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NJ to Crackdown on Salvia Use

Friday, May 19, 2006

The state of New Jersey is following in the footsteps of Delaware to crackdown on a potent drug that can be bought legally on the Internet. The death of a Delaware teen prompted that state to take drastic measures. Now his parents are joining forces with New Jersey lawmakers to bring a version of Brett's law to the Garden State.

After the death of a Delaware teen in January from a drug he bought legally on the Internet, his parents are now joining forces with lawmakers in NJ to bring a version of what's known as Brett's Law to the Garden State. "I think the combination of depression and salvia, it was lethal for him." Kathy Chidester of Pike Creek, Delaware is talking about her 17-year-old son Brett, an honor student who committed suicide in January after experimenting with an herb called salvia divinorum - also known as "Sage" and "Sally B". Native to Mexico, salvia is chewed or smoked and is considered the most powerful hallucinogen on earth with effects similar to LSD.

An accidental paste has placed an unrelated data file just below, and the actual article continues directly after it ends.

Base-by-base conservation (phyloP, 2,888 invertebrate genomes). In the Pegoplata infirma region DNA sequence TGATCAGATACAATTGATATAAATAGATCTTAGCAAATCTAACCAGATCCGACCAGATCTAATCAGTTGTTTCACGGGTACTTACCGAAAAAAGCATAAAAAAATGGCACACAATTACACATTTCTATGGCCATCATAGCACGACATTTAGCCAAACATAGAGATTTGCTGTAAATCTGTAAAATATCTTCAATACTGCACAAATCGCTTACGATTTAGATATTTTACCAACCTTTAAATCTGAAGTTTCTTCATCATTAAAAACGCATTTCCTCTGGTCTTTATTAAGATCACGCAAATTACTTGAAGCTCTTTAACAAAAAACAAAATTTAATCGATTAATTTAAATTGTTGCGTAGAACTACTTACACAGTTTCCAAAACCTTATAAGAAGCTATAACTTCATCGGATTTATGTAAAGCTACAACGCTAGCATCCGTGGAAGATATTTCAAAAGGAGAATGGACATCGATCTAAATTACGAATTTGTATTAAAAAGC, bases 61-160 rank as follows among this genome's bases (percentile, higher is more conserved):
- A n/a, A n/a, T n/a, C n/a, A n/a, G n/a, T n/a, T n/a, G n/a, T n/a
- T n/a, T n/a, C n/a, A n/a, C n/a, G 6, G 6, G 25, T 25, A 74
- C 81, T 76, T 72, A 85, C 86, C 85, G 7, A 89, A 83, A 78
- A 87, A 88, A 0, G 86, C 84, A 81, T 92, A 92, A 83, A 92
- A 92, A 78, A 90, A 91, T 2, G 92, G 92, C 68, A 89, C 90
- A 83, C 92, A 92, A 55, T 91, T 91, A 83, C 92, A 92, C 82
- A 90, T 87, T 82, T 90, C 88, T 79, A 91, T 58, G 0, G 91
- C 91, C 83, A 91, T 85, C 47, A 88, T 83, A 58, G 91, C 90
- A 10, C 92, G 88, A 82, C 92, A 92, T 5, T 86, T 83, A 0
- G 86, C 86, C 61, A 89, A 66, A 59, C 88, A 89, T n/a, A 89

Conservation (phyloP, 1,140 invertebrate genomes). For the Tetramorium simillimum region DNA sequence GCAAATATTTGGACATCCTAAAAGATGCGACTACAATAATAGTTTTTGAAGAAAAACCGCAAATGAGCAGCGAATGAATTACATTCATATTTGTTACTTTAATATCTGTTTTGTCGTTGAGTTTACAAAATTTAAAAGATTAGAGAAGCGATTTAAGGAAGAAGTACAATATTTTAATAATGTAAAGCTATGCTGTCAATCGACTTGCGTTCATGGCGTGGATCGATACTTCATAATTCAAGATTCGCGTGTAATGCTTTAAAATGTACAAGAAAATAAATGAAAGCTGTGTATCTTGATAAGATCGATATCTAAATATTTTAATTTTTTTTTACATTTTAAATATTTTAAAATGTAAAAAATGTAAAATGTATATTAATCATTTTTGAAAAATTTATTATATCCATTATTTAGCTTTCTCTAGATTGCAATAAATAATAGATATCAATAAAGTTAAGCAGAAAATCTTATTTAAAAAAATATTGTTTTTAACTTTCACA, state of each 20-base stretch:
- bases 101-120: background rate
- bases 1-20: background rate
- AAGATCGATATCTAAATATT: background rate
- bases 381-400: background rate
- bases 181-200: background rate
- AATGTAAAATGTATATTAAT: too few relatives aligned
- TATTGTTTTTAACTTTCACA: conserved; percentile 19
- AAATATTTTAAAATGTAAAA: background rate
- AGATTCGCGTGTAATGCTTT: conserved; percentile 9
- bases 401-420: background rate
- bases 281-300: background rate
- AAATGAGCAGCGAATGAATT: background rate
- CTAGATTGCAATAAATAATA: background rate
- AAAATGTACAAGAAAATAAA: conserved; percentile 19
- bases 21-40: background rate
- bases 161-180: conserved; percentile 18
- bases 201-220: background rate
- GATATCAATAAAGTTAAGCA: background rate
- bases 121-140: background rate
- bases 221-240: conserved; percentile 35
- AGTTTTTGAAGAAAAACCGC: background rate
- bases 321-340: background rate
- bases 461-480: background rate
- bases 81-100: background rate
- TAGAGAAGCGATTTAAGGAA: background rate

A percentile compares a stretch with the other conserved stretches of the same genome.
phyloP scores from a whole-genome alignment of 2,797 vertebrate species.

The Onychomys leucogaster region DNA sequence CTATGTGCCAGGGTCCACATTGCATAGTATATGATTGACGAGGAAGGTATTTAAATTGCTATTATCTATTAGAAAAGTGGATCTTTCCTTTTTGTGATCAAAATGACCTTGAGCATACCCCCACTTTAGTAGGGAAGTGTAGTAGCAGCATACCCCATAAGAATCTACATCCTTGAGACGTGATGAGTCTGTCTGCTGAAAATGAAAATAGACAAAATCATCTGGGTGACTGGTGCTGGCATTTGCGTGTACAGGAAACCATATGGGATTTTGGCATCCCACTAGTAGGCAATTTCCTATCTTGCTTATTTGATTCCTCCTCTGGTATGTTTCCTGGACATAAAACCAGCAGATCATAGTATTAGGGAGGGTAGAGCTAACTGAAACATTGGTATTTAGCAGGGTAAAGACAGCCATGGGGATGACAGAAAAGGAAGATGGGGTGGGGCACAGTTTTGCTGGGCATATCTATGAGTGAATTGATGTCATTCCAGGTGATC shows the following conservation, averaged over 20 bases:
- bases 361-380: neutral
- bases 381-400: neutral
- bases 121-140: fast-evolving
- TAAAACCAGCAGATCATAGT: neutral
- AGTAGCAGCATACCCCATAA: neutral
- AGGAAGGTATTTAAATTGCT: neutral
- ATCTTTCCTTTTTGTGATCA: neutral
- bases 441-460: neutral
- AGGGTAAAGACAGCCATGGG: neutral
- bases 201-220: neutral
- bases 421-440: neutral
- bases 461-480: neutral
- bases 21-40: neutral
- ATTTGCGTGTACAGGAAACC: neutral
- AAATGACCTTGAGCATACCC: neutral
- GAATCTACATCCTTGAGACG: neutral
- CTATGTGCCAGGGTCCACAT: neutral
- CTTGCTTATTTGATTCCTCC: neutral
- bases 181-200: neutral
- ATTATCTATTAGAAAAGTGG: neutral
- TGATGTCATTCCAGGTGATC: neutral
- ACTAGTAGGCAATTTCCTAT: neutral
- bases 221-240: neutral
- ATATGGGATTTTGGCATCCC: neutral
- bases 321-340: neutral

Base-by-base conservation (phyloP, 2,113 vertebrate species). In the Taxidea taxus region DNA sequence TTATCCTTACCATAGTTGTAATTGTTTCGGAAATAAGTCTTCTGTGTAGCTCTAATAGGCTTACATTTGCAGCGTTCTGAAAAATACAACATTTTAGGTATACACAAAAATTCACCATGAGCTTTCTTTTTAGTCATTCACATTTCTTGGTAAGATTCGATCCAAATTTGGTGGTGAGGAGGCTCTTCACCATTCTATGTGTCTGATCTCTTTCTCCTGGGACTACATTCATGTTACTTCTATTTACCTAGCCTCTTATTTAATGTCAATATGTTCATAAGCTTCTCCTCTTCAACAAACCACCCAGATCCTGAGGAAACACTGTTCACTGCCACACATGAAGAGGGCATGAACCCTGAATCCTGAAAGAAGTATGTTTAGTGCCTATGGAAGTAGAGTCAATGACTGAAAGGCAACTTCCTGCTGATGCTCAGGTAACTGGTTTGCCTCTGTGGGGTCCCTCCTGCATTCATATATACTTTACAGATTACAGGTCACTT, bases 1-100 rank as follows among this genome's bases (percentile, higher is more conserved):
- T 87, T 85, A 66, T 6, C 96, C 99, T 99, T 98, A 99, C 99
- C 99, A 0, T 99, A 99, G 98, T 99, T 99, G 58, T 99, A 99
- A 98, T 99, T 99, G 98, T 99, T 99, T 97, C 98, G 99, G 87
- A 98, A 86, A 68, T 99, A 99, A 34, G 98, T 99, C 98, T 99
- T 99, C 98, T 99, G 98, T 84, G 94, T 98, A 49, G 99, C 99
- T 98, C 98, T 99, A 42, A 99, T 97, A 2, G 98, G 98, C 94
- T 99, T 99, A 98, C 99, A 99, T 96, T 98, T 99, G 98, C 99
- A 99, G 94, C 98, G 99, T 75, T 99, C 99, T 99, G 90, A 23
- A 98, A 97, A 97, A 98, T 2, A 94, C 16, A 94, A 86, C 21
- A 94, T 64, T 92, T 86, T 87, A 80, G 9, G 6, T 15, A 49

Salvia is not on the radar screen for most parents and police, but can be purchased cheaply and legally on the Internet where teens openly discuss its mind-altering effects. Kathy Chidester/mother: "He wrote that it made him feel useless, pointless, his existence here meant nothing." After Brett's death Delaware banned the substance and now New Jersey lawmakers want to do the same. Assm. Jack Conners/D-Burlington County: "We need what I call a preemptive strike to crack down on its availability so people like Brett wont be tempted to experiment with it." They're starting with the state-by-state approach, but legislators from New Jersey and Delaware say it would make more sense for the federal government to ban the sales and possession of salvia-divinorum nationwide. Assm. Linda Stender/D-Union County: "We are banding together today to call upon the federal drug administration to categorize this hallucinogenic herb as a controlled dangerous substance." Right now the DEA lists salvia as a "drug of concern". That's not enough for Brett Chidester's parents, who are using their son's death to try to save other kids who are experimenting with this potent and currently legal drug.

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